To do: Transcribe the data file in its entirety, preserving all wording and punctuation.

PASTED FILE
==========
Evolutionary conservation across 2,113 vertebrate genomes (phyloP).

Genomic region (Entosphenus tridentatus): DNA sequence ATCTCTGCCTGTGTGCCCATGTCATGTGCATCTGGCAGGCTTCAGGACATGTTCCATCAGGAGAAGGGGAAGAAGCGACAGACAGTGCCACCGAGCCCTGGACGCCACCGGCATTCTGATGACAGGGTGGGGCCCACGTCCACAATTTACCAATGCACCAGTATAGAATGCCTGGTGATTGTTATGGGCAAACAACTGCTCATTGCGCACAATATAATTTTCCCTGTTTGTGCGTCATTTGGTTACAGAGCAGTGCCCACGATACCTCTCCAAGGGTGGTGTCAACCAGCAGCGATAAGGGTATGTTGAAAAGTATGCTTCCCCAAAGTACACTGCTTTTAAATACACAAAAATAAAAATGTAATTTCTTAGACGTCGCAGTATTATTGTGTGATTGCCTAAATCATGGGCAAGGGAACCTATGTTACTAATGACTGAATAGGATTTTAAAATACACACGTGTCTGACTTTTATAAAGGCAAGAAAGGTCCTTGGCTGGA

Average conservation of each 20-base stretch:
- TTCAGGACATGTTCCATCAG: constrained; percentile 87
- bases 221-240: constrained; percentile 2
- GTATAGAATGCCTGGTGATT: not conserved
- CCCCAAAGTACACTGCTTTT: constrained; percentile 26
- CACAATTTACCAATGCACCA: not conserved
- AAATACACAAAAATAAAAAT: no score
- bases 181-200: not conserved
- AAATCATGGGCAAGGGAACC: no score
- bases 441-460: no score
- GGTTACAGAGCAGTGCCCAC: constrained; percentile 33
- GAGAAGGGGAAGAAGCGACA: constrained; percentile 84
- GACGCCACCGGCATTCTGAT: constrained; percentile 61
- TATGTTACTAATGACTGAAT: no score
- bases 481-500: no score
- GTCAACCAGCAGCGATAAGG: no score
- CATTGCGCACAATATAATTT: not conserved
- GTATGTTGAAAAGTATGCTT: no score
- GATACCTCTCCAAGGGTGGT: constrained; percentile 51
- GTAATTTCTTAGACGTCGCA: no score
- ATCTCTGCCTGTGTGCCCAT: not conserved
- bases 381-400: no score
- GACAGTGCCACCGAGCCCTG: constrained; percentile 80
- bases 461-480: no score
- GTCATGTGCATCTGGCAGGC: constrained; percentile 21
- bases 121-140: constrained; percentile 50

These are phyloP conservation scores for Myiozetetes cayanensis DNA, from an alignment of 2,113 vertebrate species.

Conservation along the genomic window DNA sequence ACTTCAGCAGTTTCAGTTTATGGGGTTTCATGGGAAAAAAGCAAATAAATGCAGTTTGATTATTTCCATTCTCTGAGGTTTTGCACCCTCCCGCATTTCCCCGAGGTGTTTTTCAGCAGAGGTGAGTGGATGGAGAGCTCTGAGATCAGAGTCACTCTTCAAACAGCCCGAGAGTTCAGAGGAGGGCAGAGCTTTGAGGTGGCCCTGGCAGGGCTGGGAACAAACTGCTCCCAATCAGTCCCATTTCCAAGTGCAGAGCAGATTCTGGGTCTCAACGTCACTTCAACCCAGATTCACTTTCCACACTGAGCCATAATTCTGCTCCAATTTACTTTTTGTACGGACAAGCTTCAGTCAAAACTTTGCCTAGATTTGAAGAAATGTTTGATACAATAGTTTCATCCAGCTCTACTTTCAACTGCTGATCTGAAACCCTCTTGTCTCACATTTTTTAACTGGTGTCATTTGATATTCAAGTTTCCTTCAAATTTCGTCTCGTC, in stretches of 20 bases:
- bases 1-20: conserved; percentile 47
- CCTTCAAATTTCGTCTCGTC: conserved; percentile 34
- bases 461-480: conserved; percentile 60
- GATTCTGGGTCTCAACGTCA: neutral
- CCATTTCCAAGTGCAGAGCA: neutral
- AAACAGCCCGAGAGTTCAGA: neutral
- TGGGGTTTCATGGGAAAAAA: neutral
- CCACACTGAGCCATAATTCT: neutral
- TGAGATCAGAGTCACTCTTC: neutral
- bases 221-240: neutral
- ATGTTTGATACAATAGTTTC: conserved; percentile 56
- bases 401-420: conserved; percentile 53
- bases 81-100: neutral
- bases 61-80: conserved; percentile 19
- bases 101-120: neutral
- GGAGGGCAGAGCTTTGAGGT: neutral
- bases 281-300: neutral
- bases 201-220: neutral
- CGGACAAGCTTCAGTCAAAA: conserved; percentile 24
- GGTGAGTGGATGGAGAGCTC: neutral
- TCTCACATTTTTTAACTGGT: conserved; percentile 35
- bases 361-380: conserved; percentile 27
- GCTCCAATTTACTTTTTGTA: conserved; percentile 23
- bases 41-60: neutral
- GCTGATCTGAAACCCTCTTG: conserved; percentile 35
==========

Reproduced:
Evolutionary conservation across 2,113 vertebrate genomes (phyloP).

Genomic region (Entosphenus tridentatus): DNA sequence ATCTCTGCCTGTGTGCCCATGTCATGTGCATCTGGCAGGCTTCAGGACATGTTCCATCAGGAGAAGGGGAAGAAGCGACAGACAGTGCCACCGAGCCCTGGACGCCACCGGCATTCTGATGACAGGGTGGGGCCCACGTCCACAATTTACCAATGCACCAGTATAGAATGCCTGGTGATTGTTATGGGCAAACAACTGCTCATTGCGCACAATATAATTTTCCCTGTTTGTGCGTCATTTGGTTACAGAGCAGTGCCCACGATACCTCTCCAAGGGTGGTGTCAACCAGCAGCGATAAGGGTATGTTGAAAAGTATGCTTCCCCAAAGTACACTGCTTTTAAATACACAAAAATAAAAATGTAATTTCTTAGACGTCGCAGTATTATTGTGTGATTGCCTAAATCATGGGCAAGGGAACCTATGTTACTAATGACTGAATAGGATTTTAAAATACACACGTGTCTGACTTTTATAAAGGCAAGAAAGGTCCTTGGCTGGA

Average conservation of each 20-base stretch:
- TTCAGGACATGTTCCATCAG: constrained; percentile 87
- bases 221-240: constrained; percentile 2
- GTATAGAATGCCTGGTGATT: not conserved
- CCCCAAAGTACACTGCTTTT: constrained; percentile 26
- CACAATTTACCAATGCACCA: not conserved
- AAATACACAAAAATAAAAAT: no score
- bases 181-200: not conserved
- AAATCATGGGCAAGGGAACC: no score
- bases 441-460: no score
- GGTTACAGAGCAGTGCCCAC: constrained; percentile 33
- GAGAAGGGGAAGAAGCGACA: constrained; percentile 84
- GACGCCACCGGCATTCTGAT: constrained; percentile 61
- TATGTTACTAATGACTGAAT: no score
- bases 481-500: no score
- GTCAACCAGCAGCGATAAGG: no score
- CATTGCGCACAATATAATTT: not conserved
- GTATGTTGAAAAGTATGCTT: no score
- GATACCTCTCCAAGGGTGGT: constrained; percentile 51
- GTAATTTCTTAGACGTCGCA: no score
- ATCTCTGCCTGTGTGCCCAT: not conserved
- bases 381-400: no score
- GACAGTGCCACCGAGCCCTG: constrained; percentile 80
- bases 461-480: no score
- GTCATGTGCATCTGGCAGGC: constrained; percentile 21
- bases 121-140: constrained; percentile 50

These are phyloP conservation scores for Myiozetetes cayanensis DNA, from an alignment of 2,113 vertebrate species.

Conservation along the genomic window DNA sequence ACTTCAGCAGTTTCAGTTTATGGGGTTTCATGGGAAAAAAGCAAATAAATGCAGTTTGATTATTTCCATTCTCTGAGGTTTTGCACCCTCCCGCATTTCCCCGAGGTGTTTTTCAGCAGAGGTGAGTGGATGGAGAGCTCTGAGATCAGAGTCACTCTTCAAACAGCCCGAGAGTTCAGAGGAGGGCAGAGCTTTGAGGTGGCCCTGGCAGGGCTGGGAACAAACTGCTCCCAATCAGTCCCATTTCCAAGTGCAGAGCAGATTCTGGGTCTCAACGTCACTTCAACCCAGATTCACTTTCCACACTGAGCCATAATTCTGCTCCAATTTACTTTTTGTACGGACAAGCTTCAGTCAAAACTTTGCCTAGATTTGAAGAAATGTTTGATACAATAGTTTCATCCAGCTCTACTTTCAACTGCTGATCTGAAACCCTCTTGTCTCACATTTTTTAACTGGTGTCATTTGATATTCAAGTTTCCTTCAAATTTCGTCTCGTC, in stretches of 20 bases:
- bases 1-20: conserved; percentile 47
- CCTTCAAATTTCGTCTCGTC: conserved; percentile 34
- bases 461-480: conserved; percentile 60
- GATTCTGGGTCTCAACGTCA: neutral
- CCATTTCCAAGTGCAGAGCA: neutral
- AAACAGCCCGAGAGTTCAGA: neutral
- TGGGGTTTCATGGGAAAAAA: neutral
- CCACACTGAGCCATAATTCT: neutral
- TGAGATCAGAGTCACTCTTC: neutral
- bases 221-240: neutral
- ATGTTTGATACAATAGTTTC: conserved; percentile 56
- bases 401-420: conserved; percentile 53
- bases 81-100: neutral
- bases 61-80: conserved; percentile 19
- bases 101-120: neutral
- GGAGGGCAGAGCTTTGAGGT: neutral
- bases 281-300: neutral
- bases 201-220: neutral
- CGGACAAGCTTCAGTCAAAA: conserved; percentile 24
- GGTGAGTGGATGGAGAGCTC: neutral
- TCTCACATTTTTTAACTGGT: conserved; percentile 35
- bases 361-380: conserved; percentile 27
- GCTCCAATTTACTTTTTGTA: conserved; percentile 23
- bases 41-60: neutral
- GCTGATCTGAAACCCTCTTG: conserved; percentile 35